By Ajibola Amzat

AN annual budget of N150 billion for national lawmakers is unsustainable, as the National Assembly (NASS) does not need more than N80 billion yearly, a non-governmental organisation that promotes citizen education on public spending, BudgiT Nigeria, has said.ASSEMBLY

It also condemned the secrecy that has so far characterised the NASS spending. Responding yesterday to a news publication (not in The Guardian), which revealed that Nigerian senators and House of Representatives spent N600 billion in four years but passed only 106 bills, the BudgiT lead partner, Mr. Seun Onigbinde, insisted that lawmaking in Nigeria should not cost over N80 billion a year.

He said: “If you give N100 million annually for National Assembly members to run their constituency offices, accommodation, upkeep and salaries, which is approximately N47 billion, and give N3 billion for its functional principals’ offices, N15 billion for workforce and allied agencies, N5 billion for oversight and N10 billion for overheads and facility management, you do not need more than N80 billion.”

BudgiT said that its investigations on Nigeria’s budget performance produced several reports on public finance in Nigeria, therefore, the entire package per year for each lawmaker should not be over N100 million, “anything more is wasteful.”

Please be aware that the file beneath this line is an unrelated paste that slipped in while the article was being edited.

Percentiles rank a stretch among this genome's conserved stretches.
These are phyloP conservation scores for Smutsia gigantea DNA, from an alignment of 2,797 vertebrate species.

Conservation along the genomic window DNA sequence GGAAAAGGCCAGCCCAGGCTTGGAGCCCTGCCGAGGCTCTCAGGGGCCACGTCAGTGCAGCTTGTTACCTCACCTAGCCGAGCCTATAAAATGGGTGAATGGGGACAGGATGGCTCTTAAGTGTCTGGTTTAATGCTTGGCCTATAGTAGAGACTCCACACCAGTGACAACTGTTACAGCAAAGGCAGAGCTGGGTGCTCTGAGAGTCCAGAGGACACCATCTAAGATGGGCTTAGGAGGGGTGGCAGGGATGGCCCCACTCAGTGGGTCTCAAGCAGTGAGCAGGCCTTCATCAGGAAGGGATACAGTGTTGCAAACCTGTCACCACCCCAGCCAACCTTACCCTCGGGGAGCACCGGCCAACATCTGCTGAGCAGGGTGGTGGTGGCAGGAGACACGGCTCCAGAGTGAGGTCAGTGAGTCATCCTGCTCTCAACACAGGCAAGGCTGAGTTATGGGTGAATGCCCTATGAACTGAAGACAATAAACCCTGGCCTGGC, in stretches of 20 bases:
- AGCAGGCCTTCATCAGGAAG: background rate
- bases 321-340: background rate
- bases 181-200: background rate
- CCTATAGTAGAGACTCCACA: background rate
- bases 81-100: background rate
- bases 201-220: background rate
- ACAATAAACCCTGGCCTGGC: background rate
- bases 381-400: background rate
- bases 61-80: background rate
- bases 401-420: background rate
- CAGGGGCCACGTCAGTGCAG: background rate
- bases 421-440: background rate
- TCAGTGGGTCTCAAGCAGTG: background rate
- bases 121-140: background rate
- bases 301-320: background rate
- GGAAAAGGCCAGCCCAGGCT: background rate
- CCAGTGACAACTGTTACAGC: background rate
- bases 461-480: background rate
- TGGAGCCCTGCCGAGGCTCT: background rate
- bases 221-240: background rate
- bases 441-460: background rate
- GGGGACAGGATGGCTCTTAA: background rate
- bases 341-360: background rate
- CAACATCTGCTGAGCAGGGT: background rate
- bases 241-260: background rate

He also criticised the secrecy over the NASS budget, noting that the Budget Implementation Report of the Budget Office of the Federation shows that only N150 billion is being disbursed yearly to NASS based on its budget, but no returns to the Federal Government treasury have been recorded.

Nevertheless, Onigbinde said that reducing the 2015 budget to N120 billion is a welcome development, though it is still huge considering that the amount is higher than the actual revenue of over 26 states in the country.

“We want more transparency so that external stakeholders can suggest more cuts in line with the need for austerity,” he said. “We believe it is necessary that we see the details of what N120 billion will do before we can determine if such cuts are necessary or more cuts are needed.”

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